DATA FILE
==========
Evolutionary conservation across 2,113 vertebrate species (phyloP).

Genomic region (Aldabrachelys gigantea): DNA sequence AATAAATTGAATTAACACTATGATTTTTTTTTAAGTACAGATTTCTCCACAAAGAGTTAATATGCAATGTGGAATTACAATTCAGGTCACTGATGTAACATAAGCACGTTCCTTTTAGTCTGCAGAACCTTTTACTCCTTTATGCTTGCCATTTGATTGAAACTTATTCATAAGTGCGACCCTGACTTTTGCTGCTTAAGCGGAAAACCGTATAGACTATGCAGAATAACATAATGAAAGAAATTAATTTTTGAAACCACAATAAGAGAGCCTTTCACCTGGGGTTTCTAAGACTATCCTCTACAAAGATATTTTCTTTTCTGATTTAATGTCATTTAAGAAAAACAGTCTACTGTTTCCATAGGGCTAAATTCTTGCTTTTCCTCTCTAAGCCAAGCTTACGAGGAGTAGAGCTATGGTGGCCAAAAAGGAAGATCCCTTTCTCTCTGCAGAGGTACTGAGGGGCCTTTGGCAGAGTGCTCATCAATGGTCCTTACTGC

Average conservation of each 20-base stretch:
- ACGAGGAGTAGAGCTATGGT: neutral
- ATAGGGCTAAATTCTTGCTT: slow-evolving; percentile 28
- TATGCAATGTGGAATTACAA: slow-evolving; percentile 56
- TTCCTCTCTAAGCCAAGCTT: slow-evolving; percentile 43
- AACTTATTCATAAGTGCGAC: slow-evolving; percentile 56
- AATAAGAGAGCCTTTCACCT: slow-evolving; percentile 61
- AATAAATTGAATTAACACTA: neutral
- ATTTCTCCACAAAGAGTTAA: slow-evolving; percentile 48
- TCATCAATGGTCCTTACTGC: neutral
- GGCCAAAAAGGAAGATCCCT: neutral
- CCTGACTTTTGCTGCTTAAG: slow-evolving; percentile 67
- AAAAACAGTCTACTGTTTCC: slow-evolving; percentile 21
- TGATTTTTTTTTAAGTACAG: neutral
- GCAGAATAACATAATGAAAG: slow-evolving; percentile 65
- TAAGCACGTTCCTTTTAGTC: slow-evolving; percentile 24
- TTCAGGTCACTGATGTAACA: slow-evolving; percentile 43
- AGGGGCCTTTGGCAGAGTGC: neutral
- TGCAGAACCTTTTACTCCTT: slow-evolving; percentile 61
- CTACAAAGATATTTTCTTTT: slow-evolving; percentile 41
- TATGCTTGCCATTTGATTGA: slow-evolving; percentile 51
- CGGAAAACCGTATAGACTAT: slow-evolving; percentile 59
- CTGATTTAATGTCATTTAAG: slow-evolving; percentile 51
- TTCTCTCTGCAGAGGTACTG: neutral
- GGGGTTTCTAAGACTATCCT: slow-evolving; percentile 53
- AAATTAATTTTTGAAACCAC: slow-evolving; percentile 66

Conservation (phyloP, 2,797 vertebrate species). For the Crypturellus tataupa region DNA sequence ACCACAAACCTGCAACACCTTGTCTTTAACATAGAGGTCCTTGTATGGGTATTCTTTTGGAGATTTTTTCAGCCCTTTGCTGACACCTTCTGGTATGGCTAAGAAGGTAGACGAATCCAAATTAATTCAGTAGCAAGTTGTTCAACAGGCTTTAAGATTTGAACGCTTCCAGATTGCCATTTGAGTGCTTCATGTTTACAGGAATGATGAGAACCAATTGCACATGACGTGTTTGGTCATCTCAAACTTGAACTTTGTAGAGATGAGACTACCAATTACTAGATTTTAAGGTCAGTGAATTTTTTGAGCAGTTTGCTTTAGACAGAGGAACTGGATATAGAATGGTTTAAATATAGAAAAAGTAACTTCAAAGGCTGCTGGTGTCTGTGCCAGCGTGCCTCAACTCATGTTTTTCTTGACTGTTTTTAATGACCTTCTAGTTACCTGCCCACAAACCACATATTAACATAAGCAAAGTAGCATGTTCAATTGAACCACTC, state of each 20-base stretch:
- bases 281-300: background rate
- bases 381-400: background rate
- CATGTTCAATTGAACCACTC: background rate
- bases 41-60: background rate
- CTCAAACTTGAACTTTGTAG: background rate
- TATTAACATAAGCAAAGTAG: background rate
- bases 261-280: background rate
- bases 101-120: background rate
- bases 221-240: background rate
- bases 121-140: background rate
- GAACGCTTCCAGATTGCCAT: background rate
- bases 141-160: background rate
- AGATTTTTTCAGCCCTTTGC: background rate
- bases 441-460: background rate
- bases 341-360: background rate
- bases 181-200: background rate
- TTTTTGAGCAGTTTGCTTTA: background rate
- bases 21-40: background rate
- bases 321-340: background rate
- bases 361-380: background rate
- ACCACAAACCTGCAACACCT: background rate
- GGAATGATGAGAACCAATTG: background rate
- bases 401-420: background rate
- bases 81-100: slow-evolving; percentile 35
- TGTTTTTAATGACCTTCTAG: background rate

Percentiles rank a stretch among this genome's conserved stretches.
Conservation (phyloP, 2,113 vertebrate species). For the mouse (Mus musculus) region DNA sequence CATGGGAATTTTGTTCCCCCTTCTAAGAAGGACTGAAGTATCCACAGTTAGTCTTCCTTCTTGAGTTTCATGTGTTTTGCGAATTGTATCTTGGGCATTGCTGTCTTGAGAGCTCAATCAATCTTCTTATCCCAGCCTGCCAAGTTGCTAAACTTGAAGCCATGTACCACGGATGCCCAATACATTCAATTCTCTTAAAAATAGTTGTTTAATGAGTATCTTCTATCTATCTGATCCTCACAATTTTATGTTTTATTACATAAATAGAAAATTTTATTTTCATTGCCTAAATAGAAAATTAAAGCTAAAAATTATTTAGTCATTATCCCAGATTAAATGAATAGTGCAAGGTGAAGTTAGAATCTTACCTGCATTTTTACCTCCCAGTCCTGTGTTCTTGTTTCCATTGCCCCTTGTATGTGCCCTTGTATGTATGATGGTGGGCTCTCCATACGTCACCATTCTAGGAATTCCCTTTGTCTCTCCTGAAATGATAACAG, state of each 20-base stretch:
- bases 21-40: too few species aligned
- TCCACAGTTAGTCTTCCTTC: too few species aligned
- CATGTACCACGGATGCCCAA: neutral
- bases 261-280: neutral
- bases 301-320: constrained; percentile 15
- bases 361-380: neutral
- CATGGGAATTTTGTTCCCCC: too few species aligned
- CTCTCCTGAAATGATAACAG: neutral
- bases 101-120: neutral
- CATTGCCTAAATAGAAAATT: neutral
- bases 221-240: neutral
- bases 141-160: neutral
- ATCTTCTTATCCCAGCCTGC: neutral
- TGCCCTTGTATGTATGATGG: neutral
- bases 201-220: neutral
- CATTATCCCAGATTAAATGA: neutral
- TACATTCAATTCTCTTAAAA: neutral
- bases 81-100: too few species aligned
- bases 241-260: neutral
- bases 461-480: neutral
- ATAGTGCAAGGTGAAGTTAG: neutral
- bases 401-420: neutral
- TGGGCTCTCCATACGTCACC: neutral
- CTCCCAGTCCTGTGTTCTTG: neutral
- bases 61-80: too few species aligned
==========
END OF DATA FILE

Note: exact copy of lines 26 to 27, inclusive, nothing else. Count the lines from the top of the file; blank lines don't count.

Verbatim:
- TTCTCTCTGCAGAGGTACTG: neutral
- GGGGTTTCTAAGACTATCCT: slow-evolving; percentile 53